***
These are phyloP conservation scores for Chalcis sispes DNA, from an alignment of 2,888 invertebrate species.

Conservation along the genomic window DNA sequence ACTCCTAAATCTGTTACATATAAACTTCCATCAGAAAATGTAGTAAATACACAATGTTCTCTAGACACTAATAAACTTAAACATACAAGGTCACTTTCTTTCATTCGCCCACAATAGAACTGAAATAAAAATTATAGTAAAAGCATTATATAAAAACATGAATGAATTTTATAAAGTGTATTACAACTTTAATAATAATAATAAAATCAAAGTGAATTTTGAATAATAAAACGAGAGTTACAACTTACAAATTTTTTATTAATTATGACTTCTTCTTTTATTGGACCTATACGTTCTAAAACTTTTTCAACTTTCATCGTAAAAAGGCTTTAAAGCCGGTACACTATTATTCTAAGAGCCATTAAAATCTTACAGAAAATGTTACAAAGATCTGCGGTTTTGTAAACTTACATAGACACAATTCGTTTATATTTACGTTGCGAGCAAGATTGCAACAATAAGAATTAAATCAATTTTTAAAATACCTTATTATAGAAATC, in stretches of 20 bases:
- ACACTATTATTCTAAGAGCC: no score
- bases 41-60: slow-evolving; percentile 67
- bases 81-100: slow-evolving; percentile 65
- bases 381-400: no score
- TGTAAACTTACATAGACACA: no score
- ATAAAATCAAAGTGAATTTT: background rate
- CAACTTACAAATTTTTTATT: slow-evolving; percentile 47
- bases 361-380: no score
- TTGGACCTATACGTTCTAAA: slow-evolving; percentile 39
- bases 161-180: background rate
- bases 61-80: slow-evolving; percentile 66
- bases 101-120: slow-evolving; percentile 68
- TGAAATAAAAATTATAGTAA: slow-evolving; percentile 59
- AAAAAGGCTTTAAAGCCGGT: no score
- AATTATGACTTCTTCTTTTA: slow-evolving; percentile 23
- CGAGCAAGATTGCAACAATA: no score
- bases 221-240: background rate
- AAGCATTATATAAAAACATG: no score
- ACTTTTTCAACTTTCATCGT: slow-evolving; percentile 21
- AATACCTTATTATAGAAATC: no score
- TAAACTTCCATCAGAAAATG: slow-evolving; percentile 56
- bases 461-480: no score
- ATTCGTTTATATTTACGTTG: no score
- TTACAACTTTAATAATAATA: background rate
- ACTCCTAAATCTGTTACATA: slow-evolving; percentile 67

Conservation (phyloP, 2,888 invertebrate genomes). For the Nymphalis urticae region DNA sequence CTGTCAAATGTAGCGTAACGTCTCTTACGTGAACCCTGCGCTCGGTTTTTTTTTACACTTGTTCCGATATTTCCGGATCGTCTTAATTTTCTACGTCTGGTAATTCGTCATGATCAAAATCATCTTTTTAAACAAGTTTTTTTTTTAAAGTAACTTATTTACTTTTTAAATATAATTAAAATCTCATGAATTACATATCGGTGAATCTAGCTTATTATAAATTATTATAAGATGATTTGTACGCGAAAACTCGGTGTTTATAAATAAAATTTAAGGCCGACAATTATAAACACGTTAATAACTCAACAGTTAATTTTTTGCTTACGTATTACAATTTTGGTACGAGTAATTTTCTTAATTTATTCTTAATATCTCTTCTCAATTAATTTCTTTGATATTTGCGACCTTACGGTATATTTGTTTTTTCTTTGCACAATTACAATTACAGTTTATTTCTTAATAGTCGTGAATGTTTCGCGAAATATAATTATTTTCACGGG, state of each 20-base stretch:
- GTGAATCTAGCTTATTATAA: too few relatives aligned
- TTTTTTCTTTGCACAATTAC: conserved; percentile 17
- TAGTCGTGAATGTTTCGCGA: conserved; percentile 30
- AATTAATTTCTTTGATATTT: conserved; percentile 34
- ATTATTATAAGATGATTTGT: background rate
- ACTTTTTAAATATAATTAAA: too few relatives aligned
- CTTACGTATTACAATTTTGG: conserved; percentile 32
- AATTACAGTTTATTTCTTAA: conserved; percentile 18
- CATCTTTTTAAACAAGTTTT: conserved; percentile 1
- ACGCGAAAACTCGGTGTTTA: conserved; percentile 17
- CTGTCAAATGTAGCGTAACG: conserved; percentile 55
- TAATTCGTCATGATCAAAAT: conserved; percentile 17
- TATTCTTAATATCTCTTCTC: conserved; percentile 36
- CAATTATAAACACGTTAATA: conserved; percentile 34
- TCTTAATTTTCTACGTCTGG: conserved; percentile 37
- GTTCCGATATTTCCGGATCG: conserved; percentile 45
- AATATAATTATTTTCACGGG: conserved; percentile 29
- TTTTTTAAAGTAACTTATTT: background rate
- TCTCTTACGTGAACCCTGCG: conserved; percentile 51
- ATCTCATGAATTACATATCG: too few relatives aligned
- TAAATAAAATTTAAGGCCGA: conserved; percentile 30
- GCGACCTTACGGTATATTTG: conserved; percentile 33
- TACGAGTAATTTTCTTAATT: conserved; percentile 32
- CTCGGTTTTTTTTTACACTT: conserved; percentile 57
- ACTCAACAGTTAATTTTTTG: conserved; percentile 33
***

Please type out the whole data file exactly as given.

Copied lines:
These are phyloP conservation scores for Chalcis sispes DNA, from an alignment of 2,888 invertebrate species.

Conservation along the genomic window DNA sequence ACTCCTAAATCTGTTACATATAAACTTCCATCAGAAAATGTAGTAAATACACAATGTTCTCTAGACACTAATAAACTTAAACATACAAGGTCACTTTCTTTCATTCGCCCACAATAGAACTGAAATAAAAATTATAGTAAAAGCATTATATAAAAACATGAATGAATTTTATAAAGTGTATTACAACTTTAATAATAATAATAAAATCAAAGTGAATTTTGAATAATAAAACGAGAGTTACAACTTACAAATTTTTTATTAATTATGACTTCTTCTTTTATTGGACCTATACGTTCTAAAACTTTTTCAACTTTCATCGTAAAAAGGCTTTAAAGCCGGTACACTATTATTCTAAGAGCCATTAAAATCTTACAGAAAATGTTACAAAGATCTGCGGTTTTGTAAACTTACATAGACACAATTCGTTTATATTTACGTTGCGAGCAAGATTGCAACAATAAGAATTAAATCAATTTTTAAAATACCTTATTATAGAAATC, in stretches of 20 bases:
- ACACTATTATTCTAAGAGCC: no score
- bases 41-60: slow-evolving; percentile 67
- bases 81-100: slow-evolving; percentile 65
- bases 381-400: no score
- TGTAAACTTACATAGACACA: no score
- ATAAAATCAAAGTGAATTTT: background rate
- CAACTTACAAATTTTTTATT: slow-evolving; percentile 47
- bases 361-380: no score
- TTGGACCTATACGTTCTAAA: slow-evolving; percentile 39
- bases 161-180: background rate
- bases 61-80: slow-evolving; percentile 66
- bases 101-120: slow-evolving; percentile 68
- TGAAATAAAAATTATAGTAA: slow-evolving; percentile 59
- AAAAAGGCTTTAAAGCCGGT: no score
- AATTATGACTTCTTCTTTTA: slow-evolving; percentile 23
- CGAGCAAGATTGCAACAATA: no score
- bases 221-240: background rate
- AAGCATTATATAAAAACATG: no score
- ACTTTTTCAACTTTCATCGT: slow-evolving; percentile 21
- AATACCTTATTATAGAAATC: no score
- TAAACTTCCATCAGAAAATG: slow-evolving; percentile 56
- bases 461-480: no score
- ATTCGTTTATATTTACGTTG: no score
- TTACAACTTTAATAATAATA: background rate
- ACTCCTAAATCTGTTACATA: slow-evolving; percentile 67

Conservation (phyloP, 2,888 invertebrate genomes). For the Nymphalis urticae region DNA sequence CTGTCAAATGTAGCGTAACGTCTCTTACGTGAACCCTGCGCTCGGTTTTTTTTTACACTTGTTCCGATATTTCCGGATCGTCTTAATTTTCTACGTCTGGTAATTCGTCATGATCAAAATCATCTTTTTAAACAAGTTTTTTTTTTAAAGTAACTTATTTACTTTTTAAATATAATTAAAATCTCATGAATTACATATCGGTGAATCTAGCTTATTATAAATTATTATAAGATGATTTGTACGCGAAAACTCGGTGTTTATAAATAAAATTTAAGGCCGACAATTATAAACACGTTAATAACTCAACAGTTAATTTTTTGCTTACGTATTACAATTTTGGTACGAGTAATTTTCTTAATTTATTCTTAATATCTCTTCTCAATTAATTTCTTTGATATTTGCGACCTTACGGTATATTTGTTTTTTCTTTGCACAATTACAATTACAGTTTATTTCTTAATAGTCGTGAATGTTTCGCGAAATATAATTATTTTCACGGG, state of each 20-base stretch:
- GTGAATCTAGCTTATTATAA: too few relatives aligned
- TTTTTTCTTTGCACAATTAC: conserved; percentile 17
- TAGTCGTGAATGTTTCGCGA: conserved; percentile 30
- AATTAATTTCTTTGATATTT: conserved; percentile 34
- ATTATTATAAGATGATTTGT: background rate
- ACTTTTTAAATATAATTAAA: too few relatives aligned
- CTTACGTATTACAATTTTGG: conserved; percentile 32
- AATTACAGTTTATTTCTTAA: conserved; percentile 18
- CATCTTTTTAAACAAGTTTT: conserved; percentile 1
- ACGCGAAAACTCGGTGTTTA: conserved; percentile 17
- CTGTCAAATGTAGCGTAACG: conserved; percentile 55
- TAATTCGTCATGATCAAAAT: conserved; percentile 17
- TATTCTTAATATCTCTTCTC: conserved; percentile 36
- CAATTATAAACACGTTAATA: conserved; percentile 34
- TCTTAATTTTCTACGTCTGG: conserved; percentile 37
- GTTCCGATATTTCCGGATCG: conserved; percentile 45
- AATATAATTATTTTCACGGG: conserved; percentile 29
- TTTTTTAAAGTAACTTATTT: background rate
- TCTCTTACGTGAACCCTGCG: conserved; percentile 51
- ATCTCATGAATTACATATCG: too few relatives aligned
- TAAATAAAATTTAAGGCCGA: conserved; percentile 30
- GCGACCTTACGGTATATTTG: conserved; percentile 33
- TACGAGTAATTTTCTTAATT: conserved; percentile 32
- CTCGGTTTTTTTTTACACTT: conserved; percentile 57
- ACTCAACAGTTAATTTTTTG: conserved; percentile 33